Included is an image of the western bean cutworm egg mass very close to hatching. Egg masses are initially cream colored and then mature to become purple in color approximately 24-48 hours before they hatch. As is often the case with many caterpillars, newly hatched larvae consume the egg shell, so egg masses are most evident before or immediately after hatch.

Pheromone traps (see capture data above) are a good method to document the timing of adult emergence, but the magnitude of these captures do not always predict risk of injury within a field. Again, scouting for egg masses is the best predictor of damage. If corn is pollinating or silking during scouting, it is also a good idea to inspect the tassel and silk for early instar larvae. Foliar insecticides are generally not recommended until after ear has started to form. Most insecticides will not control eggs nor will they kill larvae once in the ear. Therefore, timing of an application is important to improve control and reduce the chance for a second application. Control of Western bean cutworm using  genetically engineered corn is challenging as only the Vip3A constructs will provide adequate control (eg. Agrisure Viptera). Other engineered traits originally developed for European corn borer provide insufficient control of Western bean cutworm. Blacklight captures (July 20-27, 2023) from the Wisconsin Home Pest Survey further illustrate captures of Western bean cutworm in many portions of Wisconsin, and addition to ongoing captures of True armyworm reported last week.

Tarnished plant bug – (https://vegento.russell.wisc.edu/pests/#bugs). Tarnished plant bugs (Lygus lineolaris) are 1/4 inch, tan to dark brown oval insects with piercing sucking mouthparts (adult inset). They attack more than 50 different economic crops but are most damaging to strawberries, peppers, tomatoes and all bean crops in Wisconsin. Feeding by these insects causes poor fruit set and gnarled fruit due to the toxic saliva they inject into the plant. They are highly mobile insects that overwinter in field debris and large numbers of adult plant bugs migrate out of alfalfa fields when hay is cut. As we are approaching 3rd cutting of alfalfa across many portions of south and central Wisconsin, it is time to be vigilant in terms of scouting for damage with these pests. In commercial beans, take 25 sweeps with an insect sweep net per sample site with at least 10 sample sites per 100 acres. When counts exceed one tarnish plant bug per sweep in a field, control measures are recommended succulent and dry beans.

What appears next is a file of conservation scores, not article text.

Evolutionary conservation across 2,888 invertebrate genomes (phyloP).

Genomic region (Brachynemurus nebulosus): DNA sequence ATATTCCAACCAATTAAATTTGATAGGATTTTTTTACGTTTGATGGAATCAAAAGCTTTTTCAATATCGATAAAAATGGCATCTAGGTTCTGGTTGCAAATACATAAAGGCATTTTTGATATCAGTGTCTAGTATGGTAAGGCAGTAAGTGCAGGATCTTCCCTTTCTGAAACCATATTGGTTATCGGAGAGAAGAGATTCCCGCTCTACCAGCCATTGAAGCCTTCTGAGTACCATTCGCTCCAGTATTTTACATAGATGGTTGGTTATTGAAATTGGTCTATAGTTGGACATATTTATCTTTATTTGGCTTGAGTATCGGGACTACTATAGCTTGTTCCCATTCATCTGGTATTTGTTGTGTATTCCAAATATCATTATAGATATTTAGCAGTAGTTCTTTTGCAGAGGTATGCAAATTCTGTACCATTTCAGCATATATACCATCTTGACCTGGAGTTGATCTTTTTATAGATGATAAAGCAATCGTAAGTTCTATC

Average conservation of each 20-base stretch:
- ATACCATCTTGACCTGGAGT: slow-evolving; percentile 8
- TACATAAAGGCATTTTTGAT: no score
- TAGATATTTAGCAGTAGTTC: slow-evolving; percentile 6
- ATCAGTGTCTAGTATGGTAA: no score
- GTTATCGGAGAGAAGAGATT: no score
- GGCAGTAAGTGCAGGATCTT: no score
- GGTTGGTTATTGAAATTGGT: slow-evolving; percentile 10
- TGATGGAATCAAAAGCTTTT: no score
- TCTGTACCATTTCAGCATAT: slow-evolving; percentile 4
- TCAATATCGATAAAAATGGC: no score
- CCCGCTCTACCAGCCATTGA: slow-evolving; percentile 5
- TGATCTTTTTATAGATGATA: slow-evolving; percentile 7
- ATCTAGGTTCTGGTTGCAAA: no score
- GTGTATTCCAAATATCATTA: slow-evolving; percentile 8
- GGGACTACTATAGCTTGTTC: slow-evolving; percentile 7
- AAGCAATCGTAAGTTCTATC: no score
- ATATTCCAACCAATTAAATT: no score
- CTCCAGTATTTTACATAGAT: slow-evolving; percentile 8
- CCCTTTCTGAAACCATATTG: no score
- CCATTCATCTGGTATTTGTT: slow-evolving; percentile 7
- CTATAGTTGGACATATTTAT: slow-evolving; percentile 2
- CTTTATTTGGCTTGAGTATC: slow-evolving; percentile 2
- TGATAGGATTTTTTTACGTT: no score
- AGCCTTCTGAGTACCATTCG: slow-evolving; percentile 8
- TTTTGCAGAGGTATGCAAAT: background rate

Squash bugs (cucurbit crops) – (https://vegento.russell.wisc.edu/pests/squash-bug/). Squash bugs continue to be an emerging problem in Wisconsin. In recent years, these insects have become more prevalent, causing damage to vine crops in commercial fields and home gardens alike. The key to management is early detection. Squash bugs feed on all vine crops, but pumpkins and squash are the preferred hosts with gourds and melons favored next.

Adults are about ½ -3/4-inch long, brownish-black, flat, shield-shaped bugs. They are sometimes mistaken for stink bugs. Adults congregate and emit a strong odor when crushed.  Immature squash bugs initially have red heads and legs with whitish-green bodies, but later have black heads and legs with gray bodies. Eggs are 1/16-inch, reddish orange to brown-colored and are laid in clusters on the undersides of leaves along the center vein.

Squash bugs are a major pest of squash and pumpkins. Nymphs and adults feed on plant juices and release toxins into leaves. Feeding causes wilting, and leaves become dry and brown or black along the edges. This wilting may appear similar to bacterial wilt, but bacterial wilt is spread by the cucumber beetle. Early symptoms of infestation include yellow spotting on the leaves. Later in the season, adults will also feed on fruit, which can cease development and begin to rot. Young plants are more susceptible to severe damage.

Unmated adults overwinter in Wisconsin in protected areas. Eggs are laid in late June and early July when cucurbit vines begin to develop. Eggs hatch in about 10 days. The nymphal stage lasts 4-6 weeks. Nymphs undergo 5 molts before reaching maturity. Adults appear in late July and early August. There is one generation per year. The female lays eggs over an extended period of time, and all life stages may appear at once on the plant.

Because they are protected by the lower surfaces of leaves, squash bugs may be difficult to control. Although it is unlikely to find large populations of the adults early in the season, growers should check their transplants or new seedlings for the presence of adults. The threshold for treatment is one egg mass per plant during flowering. Inspect the lower leaf surface for squash bug eggs. In terms of management, destroy crop residues in the fall to reduce the number of overwintering adults. Crop rotation will also reduce the incidence of infestation. Trellised plants are less susceptible to squash bug infestations. Young nymphs are the most susceptible to control practices, while adults are more difficult to control. In smaller plantings, adults can be congregated by placing boards on the ground near the plants as a hiding place. The squash bugs will aggregate at night under the boards, which can then be destroyed each morning.